Late in his life, Humphrey has been confronted with significant health issues: diabetes; the loss of a kidney to cancer. He was not a part of the large class-action concussion lawsuit against the NFL.

Humphrey joined his other top pass-rushing contemporaries from his era such as Deacon Jones (1980) and Jack Youngblood (2001) of the Los Angeles Rams, and Elvin Bethea (2003) of the Houston Oilers.

Humphrey was born June 29, 1944 in Memphis.

Humphrey was inducted into the Black College Football Hall of Fame in 2012. He is a member of the the Georgia and Tennessee state hall of fames. Tennessee State retired his number and inducted him into their Hall of Fame..

ExploreRead and sign the online guestbook for Claude Humphrey
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The Atlanta Falcons defense, including linebackers Greg Brezine (50). Ralph Ortega (55), and Robert Pennywell (59), and defensive linemen Jeff Merrow (75), Wilson Faumina (74), and Claude Humphrey (87), wait for the snap in 1977.

Credit: NFL

The Atlanta Falcons defense, including linebackers Greg Brezine (50). Ralph Ortega (55), and Robert Pennywell (59), and defensive linemen Jeff Merrow (75), Wilson Faumina (74), and Claude Humphrey (87), wait for the snap in 1977.
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The Atlanta Falcons defense, including linebackers Greg Brezine (50). Ralph Ortega (55), and Robert Pennywell (59), and defensive linemen Jeff Merrow (75), Wilson Faumina (74), and Claude Humphrey (87), wait for the snap in 1977.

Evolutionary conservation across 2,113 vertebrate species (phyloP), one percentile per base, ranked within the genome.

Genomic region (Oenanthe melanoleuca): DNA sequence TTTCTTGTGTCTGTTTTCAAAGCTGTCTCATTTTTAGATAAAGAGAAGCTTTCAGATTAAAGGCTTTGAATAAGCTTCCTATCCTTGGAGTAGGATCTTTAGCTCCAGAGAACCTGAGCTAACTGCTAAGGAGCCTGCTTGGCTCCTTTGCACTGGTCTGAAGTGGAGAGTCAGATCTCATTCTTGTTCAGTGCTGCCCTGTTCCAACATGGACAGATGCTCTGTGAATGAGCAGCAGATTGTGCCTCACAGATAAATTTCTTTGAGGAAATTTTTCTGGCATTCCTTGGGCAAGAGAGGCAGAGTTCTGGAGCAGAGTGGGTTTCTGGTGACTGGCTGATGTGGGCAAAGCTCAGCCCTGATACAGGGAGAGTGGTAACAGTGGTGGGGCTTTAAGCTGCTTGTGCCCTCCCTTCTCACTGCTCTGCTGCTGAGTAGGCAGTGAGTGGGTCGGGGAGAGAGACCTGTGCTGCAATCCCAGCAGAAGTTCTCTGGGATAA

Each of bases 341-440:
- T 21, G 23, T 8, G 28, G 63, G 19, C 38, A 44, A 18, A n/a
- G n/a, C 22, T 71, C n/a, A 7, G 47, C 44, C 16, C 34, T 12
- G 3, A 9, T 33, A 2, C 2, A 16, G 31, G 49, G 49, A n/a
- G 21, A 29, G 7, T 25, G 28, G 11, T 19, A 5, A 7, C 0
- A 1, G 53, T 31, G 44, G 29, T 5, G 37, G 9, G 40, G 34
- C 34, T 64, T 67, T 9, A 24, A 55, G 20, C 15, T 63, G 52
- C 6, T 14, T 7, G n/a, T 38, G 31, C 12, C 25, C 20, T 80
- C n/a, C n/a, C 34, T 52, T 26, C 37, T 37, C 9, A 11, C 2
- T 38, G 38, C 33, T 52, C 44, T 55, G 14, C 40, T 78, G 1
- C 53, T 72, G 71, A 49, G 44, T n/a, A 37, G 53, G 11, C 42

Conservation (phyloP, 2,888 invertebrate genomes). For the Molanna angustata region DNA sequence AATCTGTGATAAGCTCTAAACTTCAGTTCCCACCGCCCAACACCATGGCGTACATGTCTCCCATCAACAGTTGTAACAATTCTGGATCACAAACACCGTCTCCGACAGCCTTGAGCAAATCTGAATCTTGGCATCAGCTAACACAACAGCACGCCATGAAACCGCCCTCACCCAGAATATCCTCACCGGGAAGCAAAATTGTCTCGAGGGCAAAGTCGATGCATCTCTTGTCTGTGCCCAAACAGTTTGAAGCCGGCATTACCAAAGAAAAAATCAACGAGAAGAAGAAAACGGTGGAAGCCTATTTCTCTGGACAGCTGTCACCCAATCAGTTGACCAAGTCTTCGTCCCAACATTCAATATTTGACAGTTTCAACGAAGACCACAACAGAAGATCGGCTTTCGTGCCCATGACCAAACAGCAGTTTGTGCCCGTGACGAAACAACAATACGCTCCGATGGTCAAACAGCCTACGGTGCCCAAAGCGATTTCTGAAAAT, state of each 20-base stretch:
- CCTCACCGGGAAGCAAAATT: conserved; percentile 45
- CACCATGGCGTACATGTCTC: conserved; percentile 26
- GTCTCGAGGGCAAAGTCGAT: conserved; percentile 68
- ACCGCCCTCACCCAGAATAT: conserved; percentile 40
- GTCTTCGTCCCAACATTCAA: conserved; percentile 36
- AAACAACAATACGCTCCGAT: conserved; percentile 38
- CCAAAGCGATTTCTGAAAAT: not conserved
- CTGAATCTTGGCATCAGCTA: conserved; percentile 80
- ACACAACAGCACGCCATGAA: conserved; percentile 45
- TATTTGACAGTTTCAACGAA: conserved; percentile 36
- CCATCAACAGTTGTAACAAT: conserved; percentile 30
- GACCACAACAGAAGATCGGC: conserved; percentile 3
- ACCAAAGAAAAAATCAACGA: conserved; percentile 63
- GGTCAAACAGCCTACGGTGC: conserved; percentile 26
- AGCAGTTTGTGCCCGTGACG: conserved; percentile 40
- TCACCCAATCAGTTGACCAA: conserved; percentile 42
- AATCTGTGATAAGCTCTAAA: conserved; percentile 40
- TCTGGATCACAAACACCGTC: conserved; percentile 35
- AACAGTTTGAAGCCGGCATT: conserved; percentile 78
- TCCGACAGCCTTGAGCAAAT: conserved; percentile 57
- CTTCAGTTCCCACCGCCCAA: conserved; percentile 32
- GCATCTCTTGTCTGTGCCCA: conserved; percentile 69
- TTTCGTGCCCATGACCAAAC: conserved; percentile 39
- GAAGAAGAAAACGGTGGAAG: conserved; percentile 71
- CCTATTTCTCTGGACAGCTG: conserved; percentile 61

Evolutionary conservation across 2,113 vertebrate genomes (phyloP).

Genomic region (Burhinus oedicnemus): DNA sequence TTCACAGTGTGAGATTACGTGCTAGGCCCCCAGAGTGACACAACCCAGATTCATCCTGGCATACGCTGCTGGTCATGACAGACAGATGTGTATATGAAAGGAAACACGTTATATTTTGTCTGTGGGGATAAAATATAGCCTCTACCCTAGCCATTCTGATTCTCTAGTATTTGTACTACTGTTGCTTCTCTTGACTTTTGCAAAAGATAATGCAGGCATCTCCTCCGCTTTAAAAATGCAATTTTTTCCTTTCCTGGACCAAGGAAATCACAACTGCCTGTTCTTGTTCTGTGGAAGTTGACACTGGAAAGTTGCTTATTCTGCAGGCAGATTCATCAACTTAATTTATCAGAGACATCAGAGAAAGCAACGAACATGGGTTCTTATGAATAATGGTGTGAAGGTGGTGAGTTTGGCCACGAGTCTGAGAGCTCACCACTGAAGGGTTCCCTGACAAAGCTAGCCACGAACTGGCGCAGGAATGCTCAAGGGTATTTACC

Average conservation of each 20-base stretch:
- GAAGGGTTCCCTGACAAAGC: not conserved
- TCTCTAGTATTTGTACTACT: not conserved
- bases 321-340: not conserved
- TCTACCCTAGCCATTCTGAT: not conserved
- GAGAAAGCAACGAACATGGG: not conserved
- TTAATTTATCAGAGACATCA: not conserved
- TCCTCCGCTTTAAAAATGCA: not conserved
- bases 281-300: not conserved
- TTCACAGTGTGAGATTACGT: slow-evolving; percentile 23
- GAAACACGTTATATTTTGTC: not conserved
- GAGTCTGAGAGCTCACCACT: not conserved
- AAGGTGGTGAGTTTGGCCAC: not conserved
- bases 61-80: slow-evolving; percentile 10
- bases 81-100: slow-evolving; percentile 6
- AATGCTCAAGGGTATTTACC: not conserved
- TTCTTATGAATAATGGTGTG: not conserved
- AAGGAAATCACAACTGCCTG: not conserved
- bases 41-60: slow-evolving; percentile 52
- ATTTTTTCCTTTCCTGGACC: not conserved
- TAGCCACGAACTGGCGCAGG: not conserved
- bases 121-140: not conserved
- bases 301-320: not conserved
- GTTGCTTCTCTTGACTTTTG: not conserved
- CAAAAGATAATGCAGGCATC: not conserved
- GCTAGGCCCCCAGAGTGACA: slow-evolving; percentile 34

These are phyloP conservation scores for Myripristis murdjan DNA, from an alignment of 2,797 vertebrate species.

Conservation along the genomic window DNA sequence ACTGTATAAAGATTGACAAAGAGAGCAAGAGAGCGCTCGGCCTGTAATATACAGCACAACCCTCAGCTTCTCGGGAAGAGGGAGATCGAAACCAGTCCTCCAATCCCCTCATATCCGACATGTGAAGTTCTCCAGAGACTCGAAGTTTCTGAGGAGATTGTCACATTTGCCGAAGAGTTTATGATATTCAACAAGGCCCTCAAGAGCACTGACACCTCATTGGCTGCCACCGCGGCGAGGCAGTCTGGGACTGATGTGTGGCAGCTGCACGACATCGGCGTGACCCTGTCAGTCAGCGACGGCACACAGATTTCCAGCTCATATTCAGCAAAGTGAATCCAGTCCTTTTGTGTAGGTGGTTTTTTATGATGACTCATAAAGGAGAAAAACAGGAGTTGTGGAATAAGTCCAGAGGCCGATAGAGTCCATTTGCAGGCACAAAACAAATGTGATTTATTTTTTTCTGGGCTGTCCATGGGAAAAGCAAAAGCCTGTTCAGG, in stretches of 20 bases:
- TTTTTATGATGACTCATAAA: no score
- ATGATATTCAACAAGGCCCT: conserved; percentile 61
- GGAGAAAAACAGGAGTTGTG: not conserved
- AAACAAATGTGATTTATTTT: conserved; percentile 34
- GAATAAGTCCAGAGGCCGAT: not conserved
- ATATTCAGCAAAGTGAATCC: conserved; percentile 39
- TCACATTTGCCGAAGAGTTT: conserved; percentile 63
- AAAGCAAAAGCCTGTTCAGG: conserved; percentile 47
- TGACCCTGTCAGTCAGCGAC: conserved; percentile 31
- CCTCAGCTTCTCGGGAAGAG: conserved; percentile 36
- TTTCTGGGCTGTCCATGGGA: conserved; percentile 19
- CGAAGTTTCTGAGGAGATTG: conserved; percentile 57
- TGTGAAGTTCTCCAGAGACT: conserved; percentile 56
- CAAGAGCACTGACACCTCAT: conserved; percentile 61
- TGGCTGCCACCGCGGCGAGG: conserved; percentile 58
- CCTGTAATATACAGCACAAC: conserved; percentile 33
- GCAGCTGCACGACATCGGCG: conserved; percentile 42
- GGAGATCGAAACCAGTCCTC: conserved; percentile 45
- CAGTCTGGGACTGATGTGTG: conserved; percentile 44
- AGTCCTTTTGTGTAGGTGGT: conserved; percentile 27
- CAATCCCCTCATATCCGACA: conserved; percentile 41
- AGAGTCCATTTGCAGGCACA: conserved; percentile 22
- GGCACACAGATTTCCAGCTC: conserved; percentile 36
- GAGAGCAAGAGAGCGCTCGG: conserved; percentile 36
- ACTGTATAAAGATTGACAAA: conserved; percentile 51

Credit: NFL

Credit: NFL

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Hall of Fame Inductee Claude Humphrey poses with his bust during the 2014 Pro Football Hall of Fame Enshrinement Ceremony at the Pro Football Hall of Fame Saturday, Aug. 2, 2014, in Canton, Ohio. (AP Photo/Tony Dejak)

Credit: Tony Dejak

Hall of Fame Inductee Claude Humphrey poses with his bust during the 2014 Pro Football Hall of Fame Enshrinement Ceremony at the Pro Football Hall of Fame Saturday, Aug. 2, 2014, in Canton, Ohio. (AP Photo/Tony Dejak)
caption arrowCaption
Hall of Fame Inductee Claude Humphrey poses with his bust during the 2014 Pro Football Hall of Fame Enshrinement Ceremony at the Pro Football Hall of Fame Saturday, Aug. 2, 2014, in Canton, Ohio. (AP Photo/Tony Dejak)

Credit: Tony Dejak

Credit: Tony Dejak

CLAUDE HUMPHREY’S PRO RESUME

• First-round pick of Falcons in 1968, third overall

• 1968 Defensive Rookie of the Year

• Fumble recovery and 24-yard return was only touchdown in Falcons’ 1969 victory over Minnesota, breaking the Vikings’ 12-game winning streak

• 1976 Falcons MVP

• Six-time Pro Bowl player, tied for most in Falcons history

• Falcons’ all-time sack leader (94.5)

• Traded to Philadelphia in 1979, played three more seasons

• Credited with 130 career sacks (not an official stat until after he retired)